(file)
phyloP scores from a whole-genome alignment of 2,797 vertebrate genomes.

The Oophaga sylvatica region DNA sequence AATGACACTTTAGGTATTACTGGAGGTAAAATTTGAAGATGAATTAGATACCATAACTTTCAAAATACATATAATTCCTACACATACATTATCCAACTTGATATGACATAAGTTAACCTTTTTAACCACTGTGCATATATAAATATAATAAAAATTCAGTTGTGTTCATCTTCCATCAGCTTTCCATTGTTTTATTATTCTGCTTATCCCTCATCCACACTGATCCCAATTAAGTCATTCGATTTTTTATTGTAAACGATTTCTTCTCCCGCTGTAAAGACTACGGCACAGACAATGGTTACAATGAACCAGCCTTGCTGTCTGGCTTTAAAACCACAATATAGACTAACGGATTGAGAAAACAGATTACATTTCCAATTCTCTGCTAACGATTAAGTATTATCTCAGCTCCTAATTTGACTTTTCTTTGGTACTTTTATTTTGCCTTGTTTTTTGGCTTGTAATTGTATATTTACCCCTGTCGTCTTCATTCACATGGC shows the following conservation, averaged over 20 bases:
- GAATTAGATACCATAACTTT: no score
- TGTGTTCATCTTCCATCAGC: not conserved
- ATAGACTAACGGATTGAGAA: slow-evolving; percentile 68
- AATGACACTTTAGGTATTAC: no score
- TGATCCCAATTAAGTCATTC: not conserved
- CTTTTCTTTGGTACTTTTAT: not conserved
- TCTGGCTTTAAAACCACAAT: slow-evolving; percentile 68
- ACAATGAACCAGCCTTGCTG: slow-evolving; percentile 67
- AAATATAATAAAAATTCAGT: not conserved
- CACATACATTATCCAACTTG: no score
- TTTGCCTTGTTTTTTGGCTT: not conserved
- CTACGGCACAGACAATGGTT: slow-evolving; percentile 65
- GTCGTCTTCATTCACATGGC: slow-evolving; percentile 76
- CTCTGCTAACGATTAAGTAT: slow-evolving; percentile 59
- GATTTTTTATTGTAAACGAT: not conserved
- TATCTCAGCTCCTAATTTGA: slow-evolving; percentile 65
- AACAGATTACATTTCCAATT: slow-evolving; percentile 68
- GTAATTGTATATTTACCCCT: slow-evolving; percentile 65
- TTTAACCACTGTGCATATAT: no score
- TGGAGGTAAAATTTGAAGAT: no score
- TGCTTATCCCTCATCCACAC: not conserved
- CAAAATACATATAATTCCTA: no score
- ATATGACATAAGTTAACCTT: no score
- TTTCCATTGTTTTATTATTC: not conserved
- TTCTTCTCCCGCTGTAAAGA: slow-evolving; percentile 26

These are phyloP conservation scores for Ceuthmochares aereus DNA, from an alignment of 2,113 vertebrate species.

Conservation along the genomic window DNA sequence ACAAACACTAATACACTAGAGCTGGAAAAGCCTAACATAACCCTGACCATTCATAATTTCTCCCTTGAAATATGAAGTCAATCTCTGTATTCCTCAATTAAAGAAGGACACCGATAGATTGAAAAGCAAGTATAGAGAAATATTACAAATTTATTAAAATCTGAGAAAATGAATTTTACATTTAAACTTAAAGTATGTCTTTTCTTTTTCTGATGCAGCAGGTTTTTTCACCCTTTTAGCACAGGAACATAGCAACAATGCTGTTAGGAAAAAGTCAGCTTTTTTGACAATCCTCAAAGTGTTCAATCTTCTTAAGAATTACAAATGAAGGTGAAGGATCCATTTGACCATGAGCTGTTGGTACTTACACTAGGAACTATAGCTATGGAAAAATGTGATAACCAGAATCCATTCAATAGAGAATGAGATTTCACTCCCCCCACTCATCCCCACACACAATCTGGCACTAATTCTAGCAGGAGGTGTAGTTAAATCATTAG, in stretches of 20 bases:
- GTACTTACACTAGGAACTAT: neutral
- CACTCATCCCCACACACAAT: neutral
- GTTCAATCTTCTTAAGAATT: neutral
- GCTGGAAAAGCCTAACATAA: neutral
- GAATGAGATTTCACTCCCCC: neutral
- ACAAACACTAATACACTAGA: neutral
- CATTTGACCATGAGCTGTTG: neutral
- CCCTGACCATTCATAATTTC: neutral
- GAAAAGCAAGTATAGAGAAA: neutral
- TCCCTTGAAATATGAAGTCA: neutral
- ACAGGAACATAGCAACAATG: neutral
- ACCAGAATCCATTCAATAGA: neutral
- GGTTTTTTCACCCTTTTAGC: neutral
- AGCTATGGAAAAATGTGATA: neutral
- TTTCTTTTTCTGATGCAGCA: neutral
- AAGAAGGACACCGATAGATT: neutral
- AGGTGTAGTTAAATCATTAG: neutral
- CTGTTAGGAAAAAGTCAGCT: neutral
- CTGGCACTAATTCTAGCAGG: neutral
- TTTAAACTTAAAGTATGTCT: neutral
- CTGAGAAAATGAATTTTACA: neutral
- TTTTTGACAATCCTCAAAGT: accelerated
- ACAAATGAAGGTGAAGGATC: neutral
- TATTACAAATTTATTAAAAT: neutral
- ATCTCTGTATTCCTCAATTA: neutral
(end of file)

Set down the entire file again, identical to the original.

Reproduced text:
phyloP scores from a whole-genome alignment of 2,797 vertebrate genomes.

The Oophaga sylvatica region DNA sequence AATGACACTTTAGGTATTACTGGAGGTAAAATTTGAAGATGAATTAGATACCATAACTTTCAAAATACATATAATTCCTACACATACATTATCCAACTTGATATGACATAAGTTAACCTTTTTAACCACTGTGCATATATAAATATAATAAAAATTCAGTTGTGTTCATCTTCCATCAGCTTTCCATTGTTTTATTATTCTGCTTATCCCTCATCCACACTGATCCCAATTAAGTCATTCGATTTTTTATTGTAAACGATTTCTTCTCCCGCTGTAAAGACTACGGCACAGACAATGGTTACAATGAACCAGCCTTGCTGTCTGGCTTTAAAACCACAATATAGACTAACGGATTGAGAAAACAGATTACATTTCCAATTCTCTGCTAACGATTAAGTATTATCTCAGCTCCTAATTTGACTTTTCTTTGGTACTTTTATTTTGCCTTGTTTTTTGGCTTGTAATTGTATATTTACCCCTGTCGTCTTCATTCACATGGC shows the following conservation, averaged over 20 bases:
- GAATTAGATACCATAACTTT: no score
- TGTGTTCATCTTCCATCAGC: not conserved
- ATAGACTAACGGATTGAGAA: slow-evolving; percentile 68
- AATGACACTTTAGGTATTAC: no score
- TGATCCCAATTAAGTCATTC: not conserved
- CTTTTCTTTGGTACTTTTAT: not conserved
- TCTGGCTTTAAAACCACAAT: slow-evolving; percentile 68
- ACAATGAACCAGCCTTGCTG: slow-evolving; percentile 67
- AAATATAATAAAAATTCAGT: not conserved
- CACATACATTATCCAACTTG: no score
- TTTGCCTTGTTTTTTGGCTT: not conserved
- CTACGGCACAGACAATGGTT: slow-evolving; percentile 65
- GTCGTCTTCATTCACATGGC: slow-evolving; percentile 76
- CTCTGCTAACGATTAAGTAT: slow-evolving; percentile 59
- GATTTTTTATTGTAAACGAT: not conserved
- TATCTCAGCTCCTAATTTGA: slow-evolving; percentile 65
- AACAGATTACATTTCCAATT: slow-evolving; percentile 68
- GTAATTGTATATTTACCCCT: slow-evolving; percentile 65
- TTTAACCACTGTGCATATAT: no score
- TGGAGGTAAAATTTGAAGAT: no score
- TGCTTATCCCTCATCCACAC: not conserved
- CAAAATACATATAATTCCTA: no score
- ATATGACATAAGTTAACCTT: no score
- TTTCCATTGTTTTATTATTC: not conserved
- TTCTTCTCCCGCTGTAAAGA: slow-evolving; percentile 26

These are phyloP conservation scores for Ceuthmochares aereus DNA, from an alignment of 2,113 vertebrate species.

Conservation along the genomic window DNA sequence ACAAACACTAATACACTAGAGCTGGAAAAGCCTAACATAACCCTGACCATTCATAATTTCTCCCTTGAAATATGAAGTCAATCTCTGTATTCCTCAATTAAAGAAGGACACCGATAGATTGAAAAGCAAGTATAGAGAAATATTACAAATTTATTAAAATCTGAGAAAATGAATTTTACATTTAAACTTAAAGTATGTCTTTTCTTTTTCTGATGCAGCAGGTTTTTTCACCCTTTTAGCACAGGAACATAGCAACAATGCTGTTAGGAAAAAGTCAGCTTTTTTGACAATCCTCAAAGTGTTCAATCTTCTTAAGAATTACAAATGAAGGTGAAGGATCCATTTGACCATGAGCTGTTGGTACTTACACTAGGAACTATAGCTATGGAAAAATGTGATAACCAGAATCCATTCAATAGAGAATGAGATTTCACTCCCCCCACTCATCCCCACACACAATCTGGCACTAATTCTAGCAGGAGGTGTAGTTAAATCATTAG, in stretches of 20 bases:
- GTACTTACACTAGGAACTAT: neutral
- CACTCATCCCCACACACAAT: neutral
- GTTCAATCTTCTTAAGAATT: neutral
- GCTGGAAAAGCCTAACATAA: neutral
- GAATGAGATTTCACTCCCCC: neutral
- ACAAACACTAATACACTAGA: neutral
- CATTTGACCATGAGCTGTTG: neutral
- CCCTGACCATTCATAATTTC: neutral
- GAAAAGCAAGTATAGAGAAA: neutral
- TCCCTTGAAATATGAAGTCA: neutral
- ACAGGAACATAGCAACAATG: neutral
- ACCAGAATCCATTCAATAGA: neutral
- GGTTTTTTCACCCTTTTAGC: neutral
- AGCTATGGAAAAATGTGATA: neutral
- TTTCTTTTTCTGATGCAGCA: neutral
- AAGAAGGACACCGATAGATT: neutral
- AGGTGTAGTTAAATCATTAG: neutral
- CTGTTAGGAAAAAGTCAGCT: neutral
- CTGGCACTAATTCTAGCAGG: neutral
- TTTAAACTTAAAGTATGTCT: neutral
- CTGAGAAAATGAATTTTACA: neutral
- TTTTTGACAATCCTCAAAGT: accelerated
- ACAAATGAAGGTGAAGGATC: neutral
- TATTACAAATTTATTAAAAT: neutral
- ATCTCTGTATTCCTCAATTA: neutral